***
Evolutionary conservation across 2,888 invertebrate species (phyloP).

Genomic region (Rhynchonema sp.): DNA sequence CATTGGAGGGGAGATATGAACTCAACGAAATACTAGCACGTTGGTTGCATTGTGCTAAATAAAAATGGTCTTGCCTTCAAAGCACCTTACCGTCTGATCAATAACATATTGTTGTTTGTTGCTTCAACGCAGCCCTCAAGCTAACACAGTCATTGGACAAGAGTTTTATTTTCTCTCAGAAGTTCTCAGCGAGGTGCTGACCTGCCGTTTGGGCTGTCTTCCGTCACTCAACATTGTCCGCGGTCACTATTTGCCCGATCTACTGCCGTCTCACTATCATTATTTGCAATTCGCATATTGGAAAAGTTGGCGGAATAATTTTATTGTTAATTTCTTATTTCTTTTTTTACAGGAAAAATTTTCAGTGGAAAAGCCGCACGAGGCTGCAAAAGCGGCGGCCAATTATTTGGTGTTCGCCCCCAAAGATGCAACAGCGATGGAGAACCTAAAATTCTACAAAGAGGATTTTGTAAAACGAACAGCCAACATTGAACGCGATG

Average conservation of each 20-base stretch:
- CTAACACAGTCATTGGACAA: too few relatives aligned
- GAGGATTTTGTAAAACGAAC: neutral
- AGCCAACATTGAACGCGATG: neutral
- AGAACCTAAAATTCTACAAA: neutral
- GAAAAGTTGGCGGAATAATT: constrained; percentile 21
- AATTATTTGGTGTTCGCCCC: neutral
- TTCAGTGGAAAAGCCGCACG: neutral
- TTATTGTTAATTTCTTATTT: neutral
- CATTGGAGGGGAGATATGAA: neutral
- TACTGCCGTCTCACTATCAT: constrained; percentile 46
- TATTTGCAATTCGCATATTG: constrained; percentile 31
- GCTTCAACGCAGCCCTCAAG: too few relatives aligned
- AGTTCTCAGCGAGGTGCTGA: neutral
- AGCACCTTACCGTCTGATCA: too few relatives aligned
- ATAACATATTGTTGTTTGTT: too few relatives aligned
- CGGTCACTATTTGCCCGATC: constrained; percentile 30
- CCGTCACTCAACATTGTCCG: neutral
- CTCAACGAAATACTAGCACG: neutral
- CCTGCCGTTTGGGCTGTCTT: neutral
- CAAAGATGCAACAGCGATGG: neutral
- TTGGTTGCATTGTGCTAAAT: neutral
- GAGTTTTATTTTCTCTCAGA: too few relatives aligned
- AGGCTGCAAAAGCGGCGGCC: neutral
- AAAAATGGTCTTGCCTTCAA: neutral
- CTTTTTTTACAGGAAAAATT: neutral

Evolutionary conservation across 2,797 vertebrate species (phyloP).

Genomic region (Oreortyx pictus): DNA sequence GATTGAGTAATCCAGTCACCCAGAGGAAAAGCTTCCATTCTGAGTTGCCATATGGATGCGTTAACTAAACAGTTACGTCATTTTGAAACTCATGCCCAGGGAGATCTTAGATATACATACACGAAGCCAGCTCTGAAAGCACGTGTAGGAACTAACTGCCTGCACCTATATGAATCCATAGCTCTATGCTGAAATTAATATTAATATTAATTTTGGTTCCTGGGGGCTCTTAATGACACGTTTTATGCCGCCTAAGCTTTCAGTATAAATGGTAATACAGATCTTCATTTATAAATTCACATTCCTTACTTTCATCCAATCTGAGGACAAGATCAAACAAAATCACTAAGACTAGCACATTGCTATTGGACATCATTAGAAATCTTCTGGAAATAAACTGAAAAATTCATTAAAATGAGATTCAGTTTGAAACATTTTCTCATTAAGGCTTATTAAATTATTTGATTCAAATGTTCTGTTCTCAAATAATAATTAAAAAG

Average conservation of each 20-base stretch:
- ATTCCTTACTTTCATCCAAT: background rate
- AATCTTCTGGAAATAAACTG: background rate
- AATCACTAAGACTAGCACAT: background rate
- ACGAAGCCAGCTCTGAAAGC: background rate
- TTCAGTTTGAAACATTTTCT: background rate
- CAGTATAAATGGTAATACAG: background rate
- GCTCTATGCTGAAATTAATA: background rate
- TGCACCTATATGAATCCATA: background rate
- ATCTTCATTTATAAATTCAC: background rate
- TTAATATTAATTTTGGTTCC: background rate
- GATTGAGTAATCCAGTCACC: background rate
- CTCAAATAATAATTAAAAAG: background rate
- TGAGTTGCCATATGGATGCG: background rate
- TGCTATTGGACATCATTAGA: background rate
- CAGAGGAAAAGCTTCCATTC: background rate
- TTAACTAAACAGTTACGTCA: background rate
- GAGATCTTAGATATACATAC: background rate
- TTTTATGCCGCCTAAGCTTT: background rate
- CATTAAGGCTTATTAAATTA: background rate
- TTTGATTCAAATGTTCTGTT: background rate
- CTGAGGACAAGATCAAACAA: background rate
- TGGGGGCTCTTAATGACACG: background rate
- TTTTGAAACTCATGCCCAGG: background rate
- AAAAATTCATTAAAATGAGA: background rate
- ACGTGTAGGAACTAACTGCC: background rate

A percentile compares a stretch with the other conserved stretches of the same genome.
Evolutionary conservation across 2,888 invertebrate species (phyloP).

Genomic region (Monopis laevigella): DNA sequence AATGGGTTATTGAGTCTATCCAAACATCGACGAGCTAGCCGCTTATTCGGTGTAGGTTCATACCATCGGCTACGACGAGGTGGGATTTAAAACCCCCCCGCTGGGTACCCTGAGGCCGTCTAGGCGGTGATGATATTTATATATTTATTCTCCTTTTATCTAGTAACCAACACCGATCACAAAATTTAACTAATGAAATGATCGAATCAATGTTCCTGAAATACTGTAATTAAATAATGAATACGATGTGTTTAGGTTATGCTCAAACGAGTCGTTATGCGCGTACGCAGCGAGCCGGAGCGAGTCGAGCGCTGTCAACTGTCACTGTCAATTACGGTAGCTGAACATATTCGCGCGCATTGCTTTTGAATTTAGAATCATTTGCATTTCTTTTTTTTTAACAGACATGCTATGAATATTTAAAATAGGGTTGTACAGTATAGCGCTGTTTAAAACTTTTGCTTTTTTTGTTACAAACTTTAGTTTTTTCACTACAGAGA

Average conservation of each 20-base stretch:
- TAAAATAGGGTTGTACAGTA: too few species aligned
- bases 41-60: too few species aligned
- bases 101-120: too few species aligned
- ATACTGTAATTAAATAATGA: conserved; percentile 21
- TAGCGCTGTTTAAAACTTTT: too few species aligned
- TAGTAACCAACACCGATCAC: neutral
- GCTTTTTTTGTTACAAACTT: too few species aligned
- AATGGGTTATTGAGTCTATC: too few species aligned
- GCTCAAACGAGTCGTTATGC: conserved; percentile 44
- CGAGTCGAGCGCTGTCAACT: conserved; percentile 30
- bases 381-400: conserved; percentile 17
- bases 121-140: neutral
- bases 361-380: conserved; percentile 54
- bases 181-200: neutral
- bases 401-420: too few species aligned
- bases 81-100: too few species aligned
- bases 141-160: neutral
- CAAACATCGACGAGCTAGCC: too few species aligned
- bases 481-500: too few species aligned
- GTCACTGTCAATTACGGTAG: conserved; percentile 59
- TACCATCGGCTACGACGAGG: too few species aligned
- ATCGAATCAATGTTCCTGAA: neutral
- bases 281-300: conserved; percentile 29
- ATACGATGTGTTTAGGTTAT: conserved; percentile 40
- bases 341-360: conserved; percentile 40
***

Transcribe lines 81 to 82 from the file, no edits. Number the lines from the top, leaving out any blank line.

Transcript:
- TACCATCGGCTACGACGAGG: too few species aligned
- ATCGAATCAATGTTCCTGAA: neutral